Given Trump’s unpopularity, it will be challenging for Republicans to retake the seat. The district was once solidly conservative, with many voters working in aerospace, the military or law enforcement, but voter demographics have changed.
Relatively cheap housing has drawn a huge influx of new residents, many of them Latinos and Asian Americans who tend to favor Democrats. The district’s voters are now 38% Democratic, 32% Republican and 25% unaligned with any party, according to registration figures released last week.
Hill, a former executive of a nonprofit serving the homeless, raised $8.4 million for her campaign to oust Knight, an extraordinary sum for a House race. Knight had just $2.6 million to defend his seat.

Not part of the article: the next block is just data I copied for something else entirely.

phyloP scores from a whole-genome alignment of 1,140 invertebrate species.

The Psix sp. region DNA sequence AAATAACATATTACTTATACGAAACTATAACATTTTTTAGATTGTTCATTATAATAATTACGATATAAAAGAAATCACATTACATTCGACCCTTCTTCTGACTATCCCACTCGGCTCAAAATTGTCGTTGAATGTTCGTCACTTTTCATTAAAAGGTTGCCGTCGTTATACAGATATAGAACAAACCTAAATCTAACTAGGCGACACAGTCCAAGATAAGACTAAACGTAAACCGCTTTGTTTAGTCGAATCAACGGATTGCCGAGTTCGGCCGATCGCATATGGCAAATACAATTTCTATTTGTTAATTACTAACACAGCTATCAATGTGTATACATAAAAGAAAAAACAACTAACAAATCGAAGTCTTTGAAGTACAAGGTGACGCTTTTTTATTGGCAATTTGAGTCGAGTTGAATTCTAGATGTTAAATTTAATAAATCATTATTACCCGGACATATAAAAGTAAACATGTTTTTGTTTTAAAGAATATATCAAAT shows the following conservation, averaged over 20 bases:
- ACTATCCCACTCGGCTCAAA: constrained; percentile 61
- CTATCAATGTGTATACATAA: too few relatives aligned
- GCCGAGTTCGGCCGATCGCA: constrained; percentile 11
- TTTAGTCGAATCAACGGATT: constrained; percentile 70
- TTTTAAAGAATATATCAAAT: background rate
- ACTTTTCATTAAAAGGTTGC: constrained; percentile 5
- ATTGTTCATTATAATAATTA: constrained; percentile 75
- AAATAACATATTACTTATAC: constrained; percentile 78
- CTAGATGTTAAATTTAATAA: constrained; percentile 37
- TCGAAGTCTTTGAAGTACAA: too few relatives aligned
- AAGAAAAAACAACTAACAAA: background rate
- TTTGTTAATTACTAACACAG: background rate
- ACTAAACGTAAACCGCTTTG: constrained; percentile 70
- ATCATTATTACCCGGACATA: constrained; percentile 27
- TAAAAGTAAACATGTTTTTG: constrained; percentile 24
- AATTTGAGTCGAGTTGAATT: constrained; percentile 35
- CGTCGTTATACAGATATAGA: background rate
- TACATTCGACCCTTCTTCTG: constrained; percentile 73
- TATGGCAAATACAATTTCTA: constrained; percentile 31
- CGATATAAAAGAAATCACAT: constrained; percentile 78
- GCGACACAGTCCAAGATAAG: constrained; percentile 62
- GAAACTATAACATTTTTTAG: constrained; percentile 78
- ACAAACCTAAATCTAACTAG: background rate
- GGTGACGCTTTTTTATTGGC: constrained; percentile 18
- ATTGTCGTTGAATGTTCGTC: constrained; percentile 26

Hill resigned Nov. 1 after the two former Knight aides disclosed the allegations of her affairs on conservative websites. One of them published nude photos of Hill, along with her private text messages. Hill has denied having a sexual relationship with a male congressional aide, but she acknowledged having one with a woman on her 2018 campaign staff.
In a final House speech, Hill apologized to family and friends, and to the thousands of volunteers who worked to get her elected. She said she was leaving Congress because of a ruthless political climate and “a misogynistic culture” that helped her estranged husband bring down her career.
Times staff writer Seema Mehta contributed to this report.